3. Auto Loans, wherein a small down payment can be made before procuring a vehicle on loan / EMI

It is important to be acquainted with how loans work to avoid any nasty surprises later. Here are some important things you should know before signing on the dotted line.

2. The Fine Print–

A loan agreement is a legal document and therefore often incomprehensible. However, there can be quite a few devils hiding in the details.

You may think a ‘default’ is only if you do not pay the EMI. However, there are some banks who define default as when the borrower expires, gets a divorce (in case of joint-loans), or the borrower is/are involved in any civil litigation or criminal offence.

Some banks have a security clause that makes that entitles the bank to demand additional security along with your loan amount in case property prices fall. If you fail to pay up, you’ll be marked as a defaulter.

Be careful about the add-on charges and penalties. It’s not just the interest that you pay. There are additional charges such as administrative and service charges or processing fees. Also, there are penalties like on pre-payment of the loan. Consider these when comparing the deals offered by various lenders.

Negotiating for the right rate –

Have a clean record in your credit history for payments done on time.

Use it to negotiate loan amount and the rate. Every bank wants good business and a high credit score gives you bargaining power.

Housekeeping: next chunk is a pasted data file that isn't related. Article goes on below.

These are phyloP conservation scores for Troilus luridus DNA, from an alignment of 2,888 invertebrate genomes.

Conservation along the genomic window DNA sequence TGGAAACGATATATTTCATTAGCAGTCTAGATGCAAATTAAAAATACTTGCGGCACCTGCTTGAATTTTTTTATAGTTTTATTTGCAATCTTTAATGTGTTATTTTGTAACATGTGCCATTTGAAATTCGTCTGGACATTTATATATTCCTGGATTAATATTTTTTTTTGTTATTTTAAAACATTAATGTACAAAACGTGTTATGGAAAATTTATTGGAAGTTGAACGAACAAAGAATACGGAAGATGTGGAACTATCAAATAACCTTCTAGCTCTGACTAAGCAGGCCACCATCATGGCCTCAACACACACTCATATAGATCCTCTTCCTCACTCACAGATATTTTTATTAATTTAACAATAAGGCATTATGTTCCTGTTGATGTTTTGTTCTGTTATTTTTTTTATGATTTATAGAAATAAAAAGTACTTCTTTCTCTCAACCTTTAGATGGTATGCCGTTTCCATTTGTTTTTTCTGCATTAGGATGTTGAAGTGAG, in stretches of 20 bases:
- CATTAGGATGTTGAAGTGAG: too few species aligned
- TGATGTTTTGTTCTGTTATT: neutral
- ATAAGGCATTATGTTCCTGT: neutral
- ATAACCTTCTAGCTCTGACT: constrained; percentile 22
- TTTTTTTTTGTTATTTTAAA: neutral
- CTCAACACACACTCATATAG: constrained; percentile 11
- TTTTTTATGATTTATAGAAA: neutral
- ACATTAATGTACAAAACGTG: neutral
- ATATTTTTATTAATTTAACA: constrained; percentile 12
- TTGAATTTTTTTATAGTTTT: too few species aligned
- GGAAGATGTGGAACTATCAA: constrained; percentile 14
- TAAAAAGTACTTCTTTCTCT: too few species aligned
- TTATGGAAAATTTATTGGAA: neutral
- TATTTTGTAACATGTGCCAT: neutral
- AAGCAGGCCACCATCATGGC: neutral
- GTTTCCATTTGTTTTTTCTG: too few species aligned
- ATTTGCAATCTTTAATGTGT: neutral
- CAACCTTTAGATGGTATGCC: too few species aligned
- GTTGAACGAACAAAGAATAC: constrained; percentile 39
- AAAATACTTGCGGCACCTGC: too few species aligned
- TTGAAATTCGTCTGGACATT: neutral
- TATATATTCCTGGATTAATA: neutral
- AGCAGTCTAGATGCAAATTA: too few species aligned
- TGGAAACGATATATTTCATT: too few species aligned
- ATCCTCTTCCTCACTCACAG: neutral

Try to purchase the loan at the end of the month. Banks have their monthly targets and may be more flexible as they do not want to lose business.

3. Beware! Longer tenure means costlier loan:

Any increase in the base rates means the banks have also been increasing their floating home loan rates. For the borrower it means a higher EMI. Many can’t afford such rise and often request the bank to re-adjust (increase) the loan tenure to bring down the monthly outgo. While it can be a temporary relief if you are in a desperate situation, in the long term you end up paying more.

Example: a situation where you’ve taken a loan of Rs.30 lakh at 10.5% for tenure of 20 years. Your EMI will come at Rs. 29,951 and the total interest you’ll have to pay on it will be Rs.41,88,240. In a home loan of long tenures, you usually pay more interest than your principle amount.

Say after two years of paying the EMI the bank increases the rate by 0.5% to 11%. Since the interest component is very high in the initial years you would have paid Rs 6,20,460 by the end of first two years while the principle would have reduced by Rs 98,373 only leaving you with an outstanding balance of Rs 29,01,627. At 11% for the remaining 18 years the EMI comes at Rs 30,904. But you decide to extend the tenure by two years and bring the EMI back to Rs 29,950. The total interest now payable on the re-adjusted loan will be Rs 42,86,373, that is, Rs 98,153 more than the initial interest payable.

Plus, you have already paid Rs 6,20,460 interest. So, the long-term effect is that you end up paying Rs 7,18, 613 more (Rs 6,20,460+ Rs 98,153 ).

Switch lenders:

Taking a loan from a bank doesn’t mean you are stuck with it forever. In extreme situations or in case you are getting a significantly better deal from another lender, you can always switch. Most banks don’t have any pre-payment penalty anymore on floating rate loans. Therefore, processing fee is the only additional cost you have to bear. Try negotiating on this as well or at least ask for a reduction if not a full waiver.

If you are thinking of taking a loan in the future, then it is a good idea to start working on improving your eligibility from today itself. The moral we learned in our childhood rings true for home loans as well:

“The seeds that you plant today will decide the fruit you get tomorrow”

Sneha Ramamurthy

Dilzer Consultants Pvt Ltd